• 3rd-band centered at fr3 = 2.10 GHz.
• 4th-band centered at fr4 = 2.42 GHz.
Step 1: Patch Antenna Design
The antenna design starts with a conventional microstrip antenna MPA1 as shown in Figure 1.
The basic form of a MPA which consists of active radiating patch on one side of a dielectric substrate and a ground plane on the other side the coaxial feed technique is chosen because the feed can be placed at the desired location inside the patch to match its impedance.
The well-known equations used in calculating dimension of this step are listed in Table 1.
where c is the speed of the light, W & L are width and length of patch and εr is the relative dielectric constant of the substrate.
The antenna is fed with a coaxial connecter modeled as a standard SMA connector with the following specifications :
• Radius of inner conductor = 0.62 mm.
• Radius of insulator = 2.3 mm.
• Radius of outer conductor = 2.64 mm.
• εr of insulator (Teflon-lossy) = 2.1.
• Length underground plane = 2.1 mm.
Step 2: Adding a Parasitic Patch
Adding the parasitic patch will increase the bandwidth of the MPA1 antenna with more than 15%.
Step 3: Adding the Shorting Pin and Shifting the Feeding Point
Adding the short pin to MPA1 and shifting the feeding point to a proper location will lead to the proposed quad-band MPA shown in Figure 2 with specifications and dimensions as given in Table 2.
W1, L1, and h1 are the active patch dimension in mm;
W2, L2, and h2 are the parasitic patch dimension in mm;
εr1 is the relative dielectric constant of the substrate #1;
εr2 is the relative dielectric constant of the substrate #2;
(xs, ys) is the coordination of the added short pin in mm.
The overall antenna structure is shown in Figure 2. The shorting pin locates at (7.6,0) mm and the feeder at (8,-9) mm.
3. Simulation Results
The proposed quad-band MPA shown in Figure 2 was simulated using CST software package . The detailed return loss (RL) of the final quad-band MPA is shown in Figure 3.
The percent bandwidth (Bw) is calculated using the following equation :
Where fh and fl are the upper and lower cutoff frequencies of the band respectively at a reference return loss of -10 dB and fc is the center frequency of the assigned band. The RL, bandwidth and voltage standing wave ratio (VSWR) of each band with its center frequency (resonance frequency) are given in Table 3.
The input impedance of the proposed quad-band MPA is investigated as a function of frequency for both real and imaginary parts of antenna’s impedance as shown in Figure 4.
The input impedance at the resonance frequencies which satisfied the VSWR condition are given in Table 4.
Table 4 meets the results obtained from drawing the input impedance using Smith chart. As shown in Figure 5, the normalized input impedance approaches the unity (matching point) at four different frequencies. It is clear that these frequencies matched with the VSWR values in Table 3.
4. Antenna Packing
The designed quad-band MPA antenna has been assembled on printed circuit board (PCB), with a standard mobile battery, LCD monitor and all are placed in a plastic cover with air gap surrounding all components as shown in Figure 6.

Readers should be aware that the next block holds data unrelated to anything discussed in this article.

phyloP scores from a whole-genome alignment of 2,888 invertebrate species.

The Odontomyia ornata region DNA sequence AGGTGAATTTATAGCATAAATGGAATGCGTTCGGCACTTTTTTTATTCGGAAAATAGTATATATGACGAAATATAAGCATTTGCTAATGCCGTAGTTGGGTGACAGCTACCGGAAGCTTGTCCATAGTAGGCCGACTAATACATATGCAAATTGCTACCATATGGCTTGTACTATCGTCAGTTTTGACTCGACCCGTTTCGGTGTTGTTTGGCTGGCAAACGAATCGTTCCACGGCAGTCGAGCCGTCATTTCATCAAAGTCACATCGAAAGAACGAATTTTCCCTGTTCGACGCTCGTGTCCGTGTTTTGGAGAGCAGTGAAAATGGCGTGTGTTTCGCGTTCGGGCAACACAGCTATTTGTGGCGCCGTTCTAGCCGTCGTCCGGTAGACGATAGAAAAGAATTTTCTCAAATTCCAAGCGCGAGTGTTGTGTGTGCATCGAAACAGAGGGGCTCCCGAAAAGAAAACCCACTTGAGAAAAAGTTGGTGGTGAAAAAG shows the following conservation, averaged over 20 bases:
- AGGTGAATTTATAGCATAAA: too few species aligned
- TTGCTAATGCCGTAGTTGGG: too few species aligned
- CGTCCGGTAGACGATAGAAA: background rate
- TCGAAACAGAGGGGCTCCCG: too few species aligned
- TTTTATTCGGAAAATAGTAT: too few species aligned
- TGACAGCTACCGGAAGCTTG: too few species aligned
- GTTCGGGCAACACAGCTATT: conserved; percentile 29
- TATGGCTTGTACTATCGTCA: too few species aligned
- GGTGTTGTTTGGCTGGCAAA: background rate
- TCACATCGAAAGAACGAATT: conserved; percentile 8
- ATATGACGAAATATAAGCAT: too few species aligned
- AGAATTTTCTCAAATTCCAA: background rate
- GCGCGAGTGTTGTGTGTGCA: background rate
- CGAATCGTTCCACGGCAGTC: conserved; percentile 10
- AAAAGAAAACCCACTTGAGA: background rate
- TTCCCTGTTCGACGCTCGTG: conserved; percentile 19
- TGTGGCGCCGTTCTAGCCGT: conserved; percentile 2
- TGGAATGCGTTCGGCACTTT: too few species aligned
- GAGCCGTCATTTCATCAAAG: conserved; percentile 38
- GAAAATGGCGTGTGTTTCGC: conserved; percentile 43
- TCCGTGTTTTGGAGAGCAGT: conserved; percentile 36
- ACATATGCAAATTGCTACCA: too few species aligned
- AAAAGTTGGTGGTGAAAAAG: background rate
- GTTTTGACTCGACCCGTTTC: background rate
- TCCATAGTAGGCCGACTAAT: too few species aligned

The physical dimensions of PCB, battery, LCD monitor & plastic cover are chosen to be as those of Samsung Galaxy 2 mobile handset as given in Table 5.
In order to evaluate the effect of the packing process, the packed mobile handset has been simulated using CST simulation software and the RL is investigated. The assembled components caused the resonance frequencies to be shifted as given in Table 6. It is clear from Table 6 that small changes in resonance frequencies (1.735 changed to 1.731 and 2.41 GHz changed to 2.42 GHz ) occurred.
It is worth noting that MPA is covered with a dielectric layer to protect it from the environment, or painted with dielectric paint. This dielectric layer may influence the characteristics of the antenna and cause a shift in resonance frequencies.
The return loss of the assembled quad-band MPA antenna with cover shown in Figure 6 is simulated and the result is shown in Figure 7.
The radiation patterns for E and H-plane of the proposed antenna with cover at frequencies 0.92 GHz, 1.731 GHz, 2.09 GHz and 2.41 GHz are shown at Figure 8. In CST software, the mode is chosen to be multi-mode operation which will help in choosing the proper mode for each operating frequency . The radiation pattern of the proposed MPA with cover is shown in Figure 8.a in the mode TM13 at frequency of 0.92 GHz and in the mode TM11 for other frequencies.
From the radiation pattern figure shown in Figure 8 the directivity for the resonance frequencies of the proposed quad-band MPA antenna with cover is given in Table 7.
A single feed dual layer rectangular microstrip antenna with single short pin has been proposed. It is shown that the proposed quad-band antenna can operate effectively in four frequency bands in the frequency ranges of GSM (900 MHz), GSM (1800 MHz), IMT 2000 (885-2200), Bluetooth and Wi-Fi (2400-2500). Four center frequencies are operating at: 920, 1735, 2098 & 2420 MHz. The bandwidth for each frequency was 22.4 MHz , 29.4 MHz , 40 MHz, and 25 MHz respectively. Maximum gain of the antenna is found to be about 4.39 dBi at 2.42 GHz. The location of the single short pin is optimized in such a way that the antenna can operate in four suitable bands. The antenna with the battery and LCD were fixed together on the printed circuit board and packed in a plastic cover. The dimensions of the designed antenna were 50 × 60 × 2.775 mm.
The proposed antenna characteristics such as return loos, radiation pattern and working bandwidth were acceptable. It is expected that the proposed MPA will be very useful for the future mobile systems and suitable for mobiles having a multi services such as Bluetooth, WIFI WIMAX and of course GSM or 3G services all together.